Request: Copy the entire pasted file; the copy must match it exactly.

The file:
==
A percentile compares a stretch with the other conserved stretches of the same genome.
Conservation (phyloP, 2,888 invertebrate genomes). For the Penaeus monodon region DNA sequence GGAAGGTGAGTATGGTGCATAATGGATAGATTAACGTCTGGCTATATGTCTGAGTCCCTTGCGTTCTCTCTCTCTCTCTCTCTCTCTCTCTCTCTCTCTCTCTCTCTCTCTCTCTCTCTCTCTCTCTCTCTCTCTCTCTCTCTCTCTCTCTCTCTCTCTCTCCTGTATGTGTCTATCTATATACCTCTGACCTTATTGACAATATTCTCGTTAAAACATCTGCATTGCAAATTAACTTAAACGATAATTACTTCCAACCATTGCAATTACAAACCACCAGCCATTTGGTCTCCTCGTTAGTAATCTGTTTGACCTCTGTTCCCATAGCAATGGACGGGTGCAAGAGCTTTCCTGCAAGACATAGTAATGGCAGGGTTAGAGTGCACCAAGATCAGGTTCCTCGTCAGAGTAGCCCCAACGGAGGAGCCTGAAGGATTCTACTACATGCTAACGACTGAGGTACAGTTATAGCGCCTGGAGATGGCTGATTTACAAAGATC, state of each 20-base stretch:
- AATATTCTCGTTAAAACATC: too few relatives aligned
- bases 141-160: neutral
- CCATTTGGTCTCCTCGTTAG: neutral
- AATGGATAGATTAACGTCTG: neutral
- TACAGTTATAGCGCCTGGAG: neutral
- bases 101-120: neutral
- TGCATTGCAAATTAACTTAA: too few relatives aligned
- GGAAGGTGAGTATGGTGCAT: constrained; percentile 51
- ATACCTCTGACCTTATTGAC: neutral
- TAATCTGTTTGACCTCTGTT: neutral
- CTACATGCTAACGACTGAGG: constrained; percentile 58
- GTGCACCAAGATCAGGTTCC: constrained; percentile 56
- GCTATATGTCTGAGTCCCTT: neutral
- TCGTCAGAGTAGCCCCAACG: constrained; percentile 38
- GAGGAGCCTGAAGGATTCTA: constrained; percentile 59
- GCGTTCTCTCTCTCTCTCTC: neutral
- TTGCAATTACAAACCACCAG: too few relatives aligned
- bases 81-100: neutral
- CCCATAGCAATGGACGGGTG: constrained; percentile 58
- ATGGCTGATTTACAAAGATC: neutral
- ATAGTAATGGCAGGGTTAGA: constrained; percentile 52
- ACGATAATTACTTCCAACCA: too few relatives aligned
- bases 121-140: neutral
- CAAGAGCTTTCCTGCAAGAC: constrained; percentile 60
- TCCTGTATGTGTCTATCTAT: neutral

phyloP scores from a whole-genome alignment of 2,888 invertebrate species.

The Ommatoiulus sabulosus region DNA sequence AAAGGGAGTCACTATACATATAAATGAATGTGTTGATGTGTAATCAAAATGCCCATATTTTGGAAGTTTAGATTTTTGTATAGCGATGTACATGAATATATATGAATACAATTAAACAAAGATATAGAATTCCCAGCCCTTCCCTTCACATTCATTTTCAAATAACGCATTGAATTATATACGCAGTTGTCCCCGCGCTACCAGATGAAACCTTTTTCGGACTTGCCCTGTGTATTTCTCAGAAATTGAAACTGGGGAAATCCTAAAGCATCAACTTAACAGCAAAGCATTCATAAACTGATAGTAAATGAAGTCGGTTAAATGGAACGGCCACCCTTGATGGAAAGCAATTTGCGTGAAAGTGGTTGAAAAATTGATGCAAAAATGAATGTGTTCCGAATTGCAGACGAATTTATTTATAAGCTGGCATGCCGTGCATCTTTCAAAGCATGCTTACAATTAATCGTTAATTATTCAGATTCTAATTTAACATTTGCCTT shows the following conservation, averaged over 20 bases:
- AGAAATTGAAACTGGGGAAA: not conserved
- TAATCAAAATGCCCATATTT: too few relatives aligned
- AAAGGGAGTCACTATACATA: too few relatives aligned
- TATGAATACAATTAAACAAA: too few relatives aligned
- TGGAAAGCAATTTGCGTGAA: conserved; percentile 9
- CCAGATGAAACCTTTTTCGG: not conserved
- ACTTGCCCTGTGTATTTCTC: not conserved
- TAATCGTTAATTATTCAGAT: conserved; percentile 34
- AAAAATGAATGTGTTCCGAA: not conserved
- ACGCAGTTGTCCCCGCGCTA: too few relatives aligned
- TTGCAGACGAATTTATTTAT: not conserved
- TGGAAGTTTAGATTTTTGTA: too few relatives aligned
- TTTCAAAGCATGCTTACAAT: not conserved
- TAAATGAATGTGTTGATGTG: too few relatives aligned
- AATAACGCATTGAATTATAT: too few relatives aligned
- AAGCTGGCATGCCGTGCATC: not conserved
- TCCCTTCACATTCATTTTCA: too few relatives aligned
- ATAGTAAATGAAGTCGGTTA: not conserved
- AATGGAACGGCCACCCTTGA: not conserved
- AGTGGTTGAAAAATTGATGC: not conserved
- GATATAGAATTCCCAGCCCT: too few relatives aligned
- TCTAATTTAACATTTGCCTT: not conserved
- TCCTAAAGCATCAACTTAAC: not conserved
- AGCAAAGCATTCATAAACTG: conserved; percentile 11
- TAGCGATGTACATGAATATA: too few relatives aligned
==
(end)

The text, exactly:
A percentile compares a stretch with the other conserved stretches of the same genome.
Conservation (phyloP, 2,888 invertebrate genomes). For the Penaeus monodon region DNA sequence GGAAGGTGAGTATGGTGCATAATGGATAGATTAACGTCTGGCTATATGTCTGAGTCCCTTGCGTTCTCTCTCTCTCTCTCTCTCTCTCTCTCTCTCTCTCTCTCTCTCTCTCTCTCTCTCTCTCTCTCTCTCTCTCTCTCTCTCTCTCTCTCTCTCTCTCTCCTGTATGTGTCTATCTATATACCTCTGACCTTATTGACAATATTCTCGTTAAAACATCTGCATTGCAAATTAACTTAAACGATAATTACTTCCAACCATTGCAATTACAAACCACCAGCCATTTGGTCTCCTCGTTAGTAATCTGTTTGACCTCTGTTCCCATAGCAATGGACGGGTGCAAGAGCTTTCCTGCAAGACATAGTAATGGCAGGGTTAGAGTGCACCAAGATCAGGTTCCTCGTCAGAGTAGCCCCAACGGAGGAGCCTGAAGGATTCTACTACATGCTAACGACTGAGGTACAGTTATAGCGCCTGGAGATGGCTGATTTACAAAGATC, state of each 20-base stretch:
- AATATTCTCGTTAAAACATC: too few relatives aligned
- bases 141-160: neutral
- CCATTTGGTCTCCTCGTTAG: neutral
- AATGGATAGATTAACGTCTG: neutral
- TACAGTTATAGCGCCTGGAG: neutral
- bases 101-120: neutral
- TGCATTGCAAATTAACTTAA: too few relatives aligned
- GGAAGGTGAGTATGGTGCAT: constrained; percentile 51
- ATACCTCTGACCTTATTGAC: neutral
- TAATCTGTTTGACCTCTGTT: neutral
- CTACATGCTAACGACTGAGG: constrained; percentile 58
- GTGCACCAAGATCAGGTTCC: constrained; percentile 56
- GCTATATGTCTGAGTCCCTT: neutral
- TCGTCAGAGTAGCCCCAACG: constrained; percentile 38
- GAGGAGCCTGAAGGATTCTA: constrained; percentile 59
- GCGTTCTCTCTCTCTCTCTC: neutral
- TTGCAATTACAAACCACCAG: too few relatives aligned
- bases 81-100: neutral
- CCCATAGCAATGGACGGGTG: constrained; percentile 58
- ATGGCTGATTTACAAAGATC: neutral
- ATAGTAATGGCAGGGTTAGA: constrained; percentile 52
- ACGATAATTACTTCCAACCA: too few relatives aligned
- bases 121-140: neutral
- CAAGAGCTTTCCTGCAAGAC: constrained; percentile 60
- TCCTGTATGTGTCTATCTAT: neutral

phyloP scores from a whole-genome alignment of 2,888 invertebrate species.

The Ommatoiulus sabulosus region DNA sequence AAAGGGAGTCACTATACATATAAATGAATGTGTTGATGTGTAATCAAAATGCCCATATTTTGGAAGTTTAGATTTTTGTATAGCGATGTACATGAATATATATGAATACAATTAAACAAAGATATAGAATTCCCAGCCCTTCCCTTCACATTCATTTTCAAATAACGCATTGAATTATATACGCAGTTGTCCCCGCGCTACCAGATGAAACCTTTTTCGGACTTGCCCTGTGTATTTCTCAGAAATTGAAACTGGGGAAATCCTAAAGCATCAACTTAACAGCAAAGCATTCATAAACTGATAGTAAATGAAGTCGGTTAAATGGAACGGCCACCCTTGATGGAAAGCAATTTGCGTGAAAGTGGTTGAAAAATTGATGCAAAAATGAATGTGTTCCGAATTGCAGACGAATTTATTTATAAGCTGGCATGCCGTGCATCTTTCAAAGCATGCTTACAATTAATCGTTAATTATTCAGATTCTAATTTAACATTTGCCTT shows the following conservation, averaged over 20 bases:
- AGAAATTGAAACTGGGGAAA: not conserved
- TAATCAAAATGCCCATATTT: too few relatives aligned
- AAAGGGAGTCACTATACATA: too few relatives aligned
- TATGAATACAATTAAACAAA: too few relatives aligned
- TGGAAAGCAATTTGCGTGAA: conserved; percentile 9
- CCAGATGAAACCTTTTTCGG: not conserved
- ACTTGCCCTGTGTATTTCTC: not conserved
- TAATCGTTAATTATTCAGAT: conserved; percentile 34
- AAAAATGAATGTGTTCCGAA: not conserved
- ACGCAGTTGTCCCCGCGCTA: too few relatives aligned
- TTGCAGACGAATTTATTTAT: not conserved
- TGGAAGTTTAGATTTTTGTA: too few relatives aligned
- TTTCAAAGCATGCTTACAAT: not conserved
- TAAATGAATGTGTTGATGTG: too few relatives aligned
- AATAACGCATTGAATTATAT: too few relatives aligned
- AAGCTGGCATGCCGTGCATC: not conserved
- TCCCTTCACATTCATTTTCA: too few relatives aligned
- ATAGTAAATGAAGTCGGTTA: not conserved
- AATGGAACGGCCACCCTTGA: not conserved
- AGTGGTTGAAAAATTGATGC: not conserved
- GATATAGAATTCCCAGCCCT: too few relatives aligned
- TCTAATTTAACATTTGCCTT: not conserved
- TCCTAAAGCATCAACTTAAC: not conserved
- AGCAAAGCATTCATAAACTG: conserved; percentile 11
- TAGCGATGTACATGAATATA: too few relatives aligned